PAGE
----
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Doreen Gordon | A critical perspective on Venezuela

Published:Friday | March 22, 2019 | 12:00 AMDr Doreen Gordon/Guest Columnist

The Caribbean has had a firm tradition of supporting the sovereign rights of nations. For example, in 1972, the prime ministers of Barbados, Guyana, Trinidad and Tobago and Jamaica upheld the sovereign right of Caribbean states to establish and pursue economic and diplomatic relations with Cuba in the face of Organization of American States (OAS) pressure to blacklist the country.

Given the meaningful and significant role of PetroCaribe in Jamaica, it is disappointing that the Jamaican Government voted – along with the governments of Guyana, Jamaica, Haiti, The Bahamas and St Lucia – not to recognise the second five-year term of President Nicolás Maduro.

The recent scandals of corruption in Jamaica and Haiti reveal that political elites have been helping themselves to the feeding trough of Venezuelan oil provided under the PetroCaribe agreement – therefore what moral position do we have? The recent decision to temporarily close the Jamaican Embassy in Venezuela seems to be at odds with CARICOM’s insistence on non-interference by foreign governments.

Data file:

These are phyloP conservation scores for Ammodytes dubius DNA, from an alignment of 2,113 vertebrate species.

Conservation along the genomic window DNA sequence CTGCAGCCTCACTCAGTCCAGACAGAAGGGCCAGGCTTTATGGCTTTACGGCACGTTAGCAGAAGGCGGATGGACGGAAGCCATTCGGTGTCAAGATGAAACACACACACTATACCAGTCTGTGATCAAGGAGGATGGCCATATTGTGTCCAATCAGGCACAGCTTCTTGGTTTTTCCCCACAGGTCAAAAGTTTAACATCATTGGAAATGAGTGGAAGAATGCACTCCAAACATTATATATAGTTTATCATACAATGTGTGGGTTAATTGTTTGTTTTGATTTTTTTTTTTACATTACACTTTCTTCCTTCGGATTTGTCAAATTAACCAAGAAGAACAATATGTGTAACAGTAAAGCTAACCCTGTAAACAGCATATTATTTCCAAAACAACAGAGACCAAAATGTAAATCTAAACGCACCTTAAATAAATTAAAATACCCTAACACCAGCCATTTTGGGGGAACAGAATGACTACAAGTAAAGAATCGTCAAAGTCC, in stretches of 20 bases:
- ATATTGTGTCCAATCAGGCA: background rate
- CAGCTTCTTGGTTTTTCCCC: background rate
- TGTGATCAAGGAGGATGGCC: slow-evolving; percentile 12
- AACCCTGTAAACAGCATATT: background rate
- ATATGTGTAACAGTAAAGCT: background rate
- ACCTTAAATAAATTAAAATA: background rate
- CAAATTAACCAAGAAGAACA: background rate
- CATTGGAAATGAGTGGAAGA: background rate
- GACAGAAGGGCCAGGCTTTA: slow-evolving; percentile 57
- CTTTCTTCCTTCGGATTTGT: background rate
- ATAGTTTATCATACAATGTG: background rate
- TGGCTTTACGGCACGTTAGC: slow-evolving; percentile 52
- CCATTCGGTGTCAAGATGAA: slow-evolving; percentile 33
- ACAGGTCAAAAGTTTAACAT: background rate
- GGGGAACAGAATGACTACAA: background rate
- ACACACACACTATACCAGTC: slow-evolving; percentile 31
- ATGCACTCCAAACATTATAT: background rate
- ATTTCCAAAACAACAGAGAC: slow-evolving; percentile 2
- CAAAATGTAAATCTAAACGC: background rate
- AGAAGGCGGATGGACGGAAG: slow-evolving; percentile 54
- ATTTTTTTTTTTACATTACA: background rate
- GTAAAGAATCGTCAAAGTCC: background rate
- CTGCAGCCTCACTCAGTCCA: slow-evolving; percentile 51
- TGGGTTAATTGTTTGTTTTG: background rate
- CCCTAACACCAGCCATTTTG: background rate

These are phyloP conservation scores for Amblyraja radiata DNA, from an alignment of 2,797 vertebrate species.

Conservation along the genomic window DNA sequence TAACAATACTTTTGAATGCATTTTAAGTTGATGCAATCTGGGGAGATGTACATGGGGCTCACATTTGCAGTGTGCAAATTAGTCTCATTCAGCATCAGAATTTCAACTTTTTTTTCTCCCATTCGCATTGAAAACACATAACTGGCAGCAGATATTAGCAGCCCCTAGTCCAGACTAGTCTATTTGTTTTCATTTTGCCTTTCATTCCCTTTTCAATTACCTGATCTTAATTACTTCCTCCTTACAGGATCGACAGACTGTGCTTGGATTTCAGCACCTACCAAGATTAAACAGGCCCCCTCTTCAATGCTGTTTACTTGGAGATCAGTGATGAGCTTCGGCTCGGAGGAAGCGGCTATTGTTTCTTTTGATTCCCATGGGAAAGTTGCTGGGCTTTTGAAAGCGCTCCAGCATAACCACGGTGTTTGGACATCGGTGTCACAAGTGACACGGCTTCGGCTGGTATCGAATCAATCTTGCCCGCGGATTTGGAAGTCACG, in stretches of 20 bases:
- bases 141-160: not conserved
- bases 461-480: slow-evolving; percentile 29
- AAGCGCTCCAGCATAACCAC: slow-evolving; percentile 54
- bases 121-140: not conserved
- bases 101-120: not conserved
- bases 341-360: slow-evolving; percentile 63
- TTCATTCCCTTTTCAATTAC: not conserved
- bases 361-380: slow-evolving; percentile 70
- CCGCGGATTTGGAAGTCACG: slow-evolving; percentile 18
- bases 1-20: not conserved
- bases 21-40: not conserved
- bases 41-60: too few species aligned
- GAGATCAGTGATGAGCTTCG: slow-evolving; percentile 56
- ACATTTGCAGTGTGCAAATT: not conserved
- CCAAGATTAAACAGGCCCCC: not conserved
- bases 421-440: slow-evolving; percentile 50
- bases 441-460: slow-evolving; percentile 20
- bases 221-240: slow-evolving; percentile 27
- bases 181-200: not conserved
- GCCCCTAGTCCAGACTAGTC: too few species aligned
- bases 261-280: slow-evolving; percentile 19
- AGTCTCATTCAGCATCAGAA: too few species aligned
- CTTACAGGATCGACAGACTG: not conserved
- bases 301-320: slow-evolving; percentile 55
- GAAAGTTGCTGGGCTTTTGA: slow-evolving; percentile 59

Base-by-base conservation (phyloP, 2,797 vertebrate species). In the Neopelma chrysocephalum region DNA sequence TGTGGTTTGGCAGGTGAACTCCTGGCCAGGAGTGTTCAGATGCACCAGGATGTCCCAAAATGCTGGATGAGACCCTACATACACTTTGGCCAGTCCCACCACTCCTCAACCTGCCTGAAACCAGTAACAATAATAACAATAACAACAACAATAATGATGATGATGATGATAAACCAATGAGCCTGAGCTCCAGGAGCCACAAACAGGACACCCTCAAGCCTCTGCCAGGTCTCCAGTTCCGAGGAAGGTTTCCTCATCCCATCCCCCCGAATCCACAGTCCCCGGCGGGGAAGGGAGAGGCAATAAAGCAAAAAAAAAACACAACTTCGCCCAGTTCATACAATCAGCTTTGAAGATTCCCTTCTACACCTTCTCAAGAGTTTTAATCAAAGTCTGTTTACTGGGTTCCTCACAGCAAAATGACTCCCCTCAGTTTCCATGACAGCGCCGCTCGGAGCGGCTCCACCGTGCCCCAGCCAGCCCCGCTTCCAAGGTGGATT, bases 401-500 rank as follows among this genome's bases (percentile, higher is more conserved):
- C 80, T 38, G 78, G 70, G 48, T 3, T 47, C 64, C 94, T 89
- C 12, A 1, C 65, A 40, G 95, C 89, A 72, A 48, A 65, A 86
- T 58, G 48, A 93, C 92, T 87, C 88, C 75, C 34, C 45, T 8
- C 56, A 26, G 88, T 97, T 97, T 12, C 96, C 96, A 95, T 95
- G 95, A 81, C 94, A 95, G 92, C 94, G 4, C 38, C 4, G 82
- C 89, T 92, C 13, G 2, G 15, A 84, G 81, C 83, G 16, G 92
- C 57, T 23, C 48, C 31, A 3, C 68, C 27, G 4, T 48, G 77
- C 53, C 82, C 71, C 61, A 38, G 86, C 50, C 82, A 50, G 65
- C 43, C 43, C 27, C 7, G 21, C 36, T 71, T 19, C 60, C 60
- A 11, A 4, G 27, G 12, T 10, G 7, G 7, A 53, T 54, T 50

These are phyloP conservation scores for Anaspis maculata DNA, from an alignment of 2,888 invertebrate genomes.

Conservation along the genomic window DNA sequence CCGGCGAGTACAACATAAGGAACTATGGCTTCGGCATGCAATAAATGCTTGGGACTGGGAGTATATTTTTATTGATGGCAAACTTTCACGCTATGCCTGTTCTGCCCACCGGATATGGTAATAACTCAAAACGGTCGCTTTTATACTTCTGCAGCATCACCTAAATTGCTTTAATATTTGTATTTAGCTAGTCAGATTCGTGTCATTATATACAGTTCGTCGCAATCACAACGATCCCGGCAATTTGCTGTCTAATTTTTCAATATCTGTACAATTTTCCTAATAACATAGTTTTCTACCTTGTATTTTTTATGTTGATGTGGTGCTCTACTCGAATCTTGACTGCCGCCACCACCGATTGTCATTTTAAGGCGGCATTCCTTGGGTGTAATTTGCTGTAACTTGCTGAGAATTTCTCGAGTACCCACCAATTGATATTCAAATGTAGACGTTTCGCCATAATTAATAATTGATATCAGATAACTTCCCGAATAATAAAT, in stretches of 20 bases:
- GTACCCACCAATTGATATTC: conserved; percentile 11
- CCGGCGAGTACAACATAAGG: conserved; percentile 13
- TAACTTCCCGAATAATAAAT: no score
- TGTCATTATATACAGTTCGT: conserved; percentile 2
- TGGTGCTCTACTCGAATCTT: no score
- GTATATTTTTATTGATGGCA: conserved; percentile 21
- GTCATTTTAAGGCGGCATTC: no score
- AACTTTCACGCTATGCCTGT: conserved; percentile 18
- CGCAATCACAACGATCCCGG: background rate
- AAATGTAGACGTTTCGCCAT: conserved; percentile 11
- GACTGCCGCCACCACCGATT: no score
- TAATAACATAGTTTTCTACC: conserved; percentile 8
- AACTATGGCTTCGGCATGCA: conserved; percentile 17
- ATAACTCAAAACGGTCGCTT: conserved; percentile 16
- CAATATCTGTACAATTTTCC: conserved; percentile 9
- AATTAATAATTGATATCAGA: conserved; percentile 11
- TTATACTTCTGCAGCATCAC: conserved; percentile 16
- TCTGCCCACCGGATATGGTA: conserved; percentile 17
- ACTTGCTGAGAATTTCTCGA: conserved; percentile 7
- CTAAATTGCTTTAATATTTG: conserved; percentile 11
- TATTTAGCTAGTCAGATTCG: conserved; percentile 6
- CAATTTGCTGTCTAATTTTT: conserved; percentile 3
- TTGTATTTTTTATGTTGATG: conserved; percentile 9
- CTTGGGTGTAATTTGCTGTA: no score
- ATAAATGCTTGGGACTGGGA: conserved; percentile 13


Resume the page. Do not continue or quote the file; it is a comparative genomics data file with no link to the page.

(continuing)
The selective, opportunistic application of liberal principles has become part of the toolkit of powerful nations that have a vested interest in getting rid of governments and leaders that do not fit their agenda. For example, former President of Brazil Dilma Rousseff was impeached not for corruption, but for unauthorised movement of funds to cover holes in the budget.

The fact that previous administrations had done this without being punished was neither here nor there. Her impeachment was the result of a slow and deep process involving a sustained media campaign against her, months of political plotting, street protests and conspiracy theories.

Brazil is not Venezuela, but the similarities are striking. In all the smoke surrounding the Venezuelan crisis, the fact that an unelected leader, Juan Guaidó, has declared himself president and has gained international support for doing so is bizarre.

While it is true that President Maduro is not as popular as former President Hugo Chávez, he did secure 68 per cent of the votes cast in the recent elections, which the opposition coalition boycotted.